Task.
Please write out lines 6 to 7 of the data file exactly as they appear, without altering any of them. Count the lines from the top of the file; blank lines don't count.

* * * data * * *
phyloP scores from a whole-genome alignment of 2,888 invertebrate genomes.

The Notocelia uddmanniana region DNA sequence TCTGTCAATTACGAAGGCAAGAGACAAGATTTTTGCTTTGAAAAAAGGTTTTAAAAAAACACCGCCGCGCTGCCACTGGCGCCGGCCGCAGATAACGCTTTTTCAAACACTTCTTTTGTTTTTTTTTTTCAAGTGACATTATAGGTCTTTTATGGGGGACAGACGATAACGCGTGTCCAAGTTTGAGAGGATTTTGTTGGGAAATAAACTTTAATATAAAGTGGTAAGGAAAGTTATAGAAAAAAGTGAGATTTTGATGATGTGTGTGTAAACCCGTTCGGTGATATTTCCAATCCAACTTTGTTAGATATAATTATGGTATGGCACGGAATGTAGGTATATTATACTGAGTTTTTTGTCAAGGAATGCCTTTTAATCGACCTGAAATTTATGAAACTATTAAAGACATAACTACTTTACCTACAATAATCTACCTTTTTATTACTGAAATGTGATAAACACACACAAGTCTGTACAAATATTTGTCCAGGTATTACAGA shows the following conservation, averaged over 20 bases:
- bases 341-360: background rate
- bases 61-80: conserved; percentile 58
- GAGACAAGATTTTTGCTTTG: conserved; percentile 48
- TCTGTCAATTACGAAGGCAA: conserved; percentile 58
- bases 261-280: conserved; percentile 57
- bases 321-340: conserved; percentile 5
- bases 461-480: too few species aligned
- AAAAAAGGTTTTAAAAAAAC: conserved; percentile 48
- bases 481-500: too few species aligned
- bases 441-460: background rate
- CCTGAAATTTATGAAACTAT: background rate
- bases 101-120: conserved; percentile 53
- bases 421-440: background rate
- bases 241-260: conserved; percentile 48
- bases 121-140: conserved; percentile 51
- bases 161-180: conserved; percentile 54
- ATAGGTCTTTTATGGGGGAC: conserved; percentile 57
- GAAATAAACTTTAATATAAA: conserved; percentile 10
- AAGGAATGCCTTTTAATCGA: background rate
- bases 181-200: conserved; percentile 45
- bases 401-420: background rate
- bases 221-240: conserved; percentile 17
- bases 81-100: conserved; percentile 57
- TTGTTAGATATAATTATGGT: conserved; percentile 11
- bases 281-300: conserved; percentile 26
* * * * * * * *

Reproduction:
- TCTGTCAATTACGAAGGCAA: conserved; percentile 58
- bases 261-280: conserved; percentile 57